What is the NO-SHORTCUT approach for learning great Mathematics?

Learn MoreHere, you will find all the questions of ISI Entrance Paper 2009 from Indian Statistical Institute's B.Stat Entrance. You will also get the solutions soon of all the previous year problems.

**Problem 1:**

Two train lines intersect each other at a junction at an acute angle $ \mathbf{\theta}$. A train is passing along one of the two lines. When the front of the train is at the junction, the train subtends an angle $\mathbf{\alpha}$ at a station on the other line. It subtends an angle $\mathbf{\beta (<\alpha)}$ at the same station, when its rear is at the junction. Show that $\mathbf{ \tan\theta=\frac{2\sin\alpha\sin\beta}{\sin(\alpha-\beta)}}$

**Problem 2: **

Let $f(x)$ be a continuous function, whose first and second derivatives are continuous on $\mathbf{[0,2\pi]}$ and $\mathbf{f''(x) \geq 0 }$ for all $x$ in $ \mathbf{[0,2\pi]}$. Show that

$\mathbf{\int_{0}^{2\pi} f(x)\cos x dx \geq 0}$

**Problem 3:**

** **Let $ABC$ be a right-angled triangle with $BC=AC=1$. Let $P$ be any point on $AB$. Draw perpendiculars $PQ$ and $PR$ on $AC$ and $BC$ respectively from $P$. Define $M$ to be the maximum of the areas of $BPR$, $APQ$ and $PQCR$. Find the minimum possible value of $M$.

**Problem 4: **

A sequence is called an arithmetic progression of the first order if the differences of the successive terms are constant. It is called an arithmetic progression of the second order if the differences of the successive terms form an arithmetic progression of the first order. In general, for $ \mathbf{k\geq 2}$, a sequence is called an arithmetic progression of the $k$-th order if the differences of the successive terms form an arithmetic progression of the $(k-1)$-th order.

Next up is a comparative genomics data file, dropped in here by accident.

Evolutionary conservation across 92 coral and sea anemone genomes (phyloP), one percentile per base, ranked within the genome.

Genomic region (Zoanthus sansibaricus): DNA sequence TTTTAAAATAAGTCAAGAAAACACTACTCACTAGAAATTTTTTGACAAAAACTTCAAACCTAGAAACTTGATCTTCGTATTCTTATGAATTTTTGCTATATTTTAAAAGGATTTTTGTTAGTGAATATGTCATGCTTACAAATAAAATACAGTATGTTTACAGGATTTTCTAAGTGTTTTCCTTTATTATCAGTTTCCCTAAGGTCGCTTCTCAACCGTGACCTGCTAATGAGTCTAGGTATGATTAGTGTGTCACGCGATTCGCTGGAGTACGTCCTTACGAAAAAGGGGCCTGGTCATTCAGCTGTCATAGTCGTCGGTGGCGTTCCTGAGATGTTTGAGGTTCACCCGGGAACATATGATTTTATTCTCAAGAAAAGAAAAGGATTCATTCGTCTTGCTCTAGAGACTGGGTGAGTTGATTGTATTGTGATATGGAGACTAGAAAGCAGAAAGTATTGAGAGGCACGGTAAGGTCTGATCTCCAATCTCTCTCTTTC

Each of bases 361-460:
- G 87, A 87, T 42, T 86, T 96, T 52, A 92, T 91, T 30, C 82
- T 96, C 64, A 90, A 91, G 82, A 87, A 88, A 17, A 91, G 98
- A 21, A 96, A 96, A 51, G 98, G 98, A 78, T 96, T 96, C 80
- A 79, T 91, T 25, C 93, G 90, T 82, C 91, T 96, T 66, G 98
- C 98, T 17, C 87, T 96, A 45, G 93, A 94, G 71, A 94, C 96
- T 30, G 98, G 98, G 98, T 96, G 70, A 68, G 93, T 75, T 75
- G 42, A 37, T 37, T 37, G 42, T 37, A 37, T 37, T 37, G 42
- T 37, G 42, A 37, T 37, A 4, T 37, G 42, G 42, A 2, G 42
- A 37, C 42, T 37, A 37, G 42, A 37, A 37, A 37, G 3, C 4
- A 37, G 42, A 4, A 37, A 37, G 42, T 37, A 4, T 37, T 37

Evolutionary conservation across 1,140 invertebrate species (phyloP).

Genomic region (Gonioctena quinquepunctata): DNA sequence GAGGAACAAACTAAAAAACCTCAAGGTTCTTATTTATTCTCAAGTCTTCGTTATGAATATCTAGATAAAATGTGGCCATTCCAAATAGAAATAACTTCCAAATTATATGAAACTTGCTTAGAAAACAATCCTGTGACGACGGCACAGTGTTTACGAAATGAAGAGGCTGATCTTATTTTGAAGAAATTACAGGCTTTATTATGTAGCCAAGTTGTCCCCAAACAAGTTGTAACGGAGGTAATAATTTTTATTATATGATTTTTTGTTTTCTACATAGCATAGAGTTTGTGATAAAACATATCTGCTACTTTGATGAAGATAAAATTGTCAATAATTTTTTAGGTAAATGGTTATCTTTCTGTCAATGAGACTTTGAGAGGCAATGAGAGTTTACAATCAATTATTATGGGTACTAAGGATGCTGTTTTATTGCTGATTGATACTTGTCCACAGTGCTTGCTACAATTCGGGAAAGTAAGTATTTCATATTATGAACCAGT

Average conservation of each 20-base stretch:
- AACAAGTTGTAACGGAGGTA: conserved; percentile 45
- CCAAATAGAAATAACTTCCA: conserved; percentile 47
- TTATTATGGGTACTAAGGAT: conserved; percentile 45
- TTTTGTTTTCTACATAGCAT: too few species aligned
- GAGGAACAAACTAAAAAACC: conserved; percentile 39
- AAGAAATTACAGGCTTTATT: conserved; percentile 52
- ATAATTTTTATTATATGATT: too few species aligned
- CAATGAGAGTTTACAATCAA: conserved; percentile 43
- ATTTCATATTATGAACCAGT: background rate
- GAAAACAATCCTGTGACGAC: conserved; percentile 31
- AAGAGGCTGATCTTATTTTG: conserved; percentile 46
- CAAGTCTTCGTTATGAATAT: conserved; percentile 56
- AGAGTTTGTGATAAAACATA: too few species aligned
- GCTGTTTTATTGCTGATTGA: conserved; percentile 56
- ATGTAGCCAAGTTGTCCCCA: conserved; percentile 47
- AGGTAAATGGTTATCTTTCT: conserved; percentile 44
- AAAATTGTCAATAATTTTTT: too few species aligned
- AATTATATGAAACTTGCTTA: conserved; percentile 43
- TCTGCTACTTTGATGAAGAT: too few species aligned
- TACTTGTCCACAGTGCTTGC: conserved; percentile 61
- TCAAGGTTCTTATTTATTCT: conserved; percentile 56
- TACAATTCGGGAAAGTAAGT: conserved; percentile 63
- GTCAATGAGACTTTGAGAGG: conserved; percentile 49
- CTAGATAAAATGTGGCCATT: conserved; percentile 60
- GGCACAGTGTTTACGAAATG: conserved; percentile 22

The numbers $4,6,13,27,50,84$ are the first six terms of an arithmetic progression of some order. What is its least possible order? Find a formula for the $n$-th term of this progression.

**Problem 5:**

** **A cardboard box in the shape of a rectangular parallelopiped is to be enclosed in a cylindrical container with a hemispherical lid. If the total height of the container from the base to the top of the lid is $60$ centimetres and its base has radius $30$ centimetres, find the volume of the largest box that can be completely enclosed inside the container with the lid on.

**Problem 6:**

** **Let $f(x)$ be a function satisfying $xf(x)=\ln x$ for $x>0$

Show that $\mathbf{f^{(n)}(1)=(-1)^{n+1}n!\left(1+\frac{1}{2}+\cdots+\frac{1}{n}\right)}$ where $ \mathbf{f^{(n)}(x) }$ denotes the $n$-th derivative evaluated at $x$.

**Problem 7: **

Show that the vertices of a regular pentagon are concyclic. If the length of each side of the pentagon is $x$, show that the radius of the circumcircle is $ \mathbf{\frac{x}{2}cosec 36^{\circ}}$.

**Problem 8: **

Find the number of ways in which three numbers can be selected from the set $ \mathbf{{1,2,\cdots ,4n}}$, such that the sum of the three selected numbers is divisible by $4$.

**Problem 9:**

** **Consider $6$ points located at $\mathbf{P_0=(0,0), P_1=(0,4), P_2=(4,0), P_3=(-2,-2), P_4=(3,3), P_5=(5,5)}$. Let $R$ be the region consisting of all points in the plane whose distance from $P_0$ is smaller than that from any other $ \mathbf{P_i, i=1,2,3,4,5}$. Find the perimeter of the region $R$.

**Problem 10: **

Let $\mathbf{x_n}$ be the $n$-th non-square positive integer. Thus $ \mathbf{x_1=2, x_2=3, x_3=5, x_4=6}$ , etc. For a positive real number $x$, denotes the integer closest to it by $\langle x\rangle$ . If $x=m+0.5$, where $m$ is an integer, then define $\langle x\rangle=m$. For example, $\langle 1.2\rangle=1,\langle 2.8\rangle=3,\langle 3.5\rangle=3 . \text { Show that } x_{n}=n+\langle\sqrt{n}\rangle$

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can someone explain to me the solution to the last problem.

Please discuss problem no.1 and forward video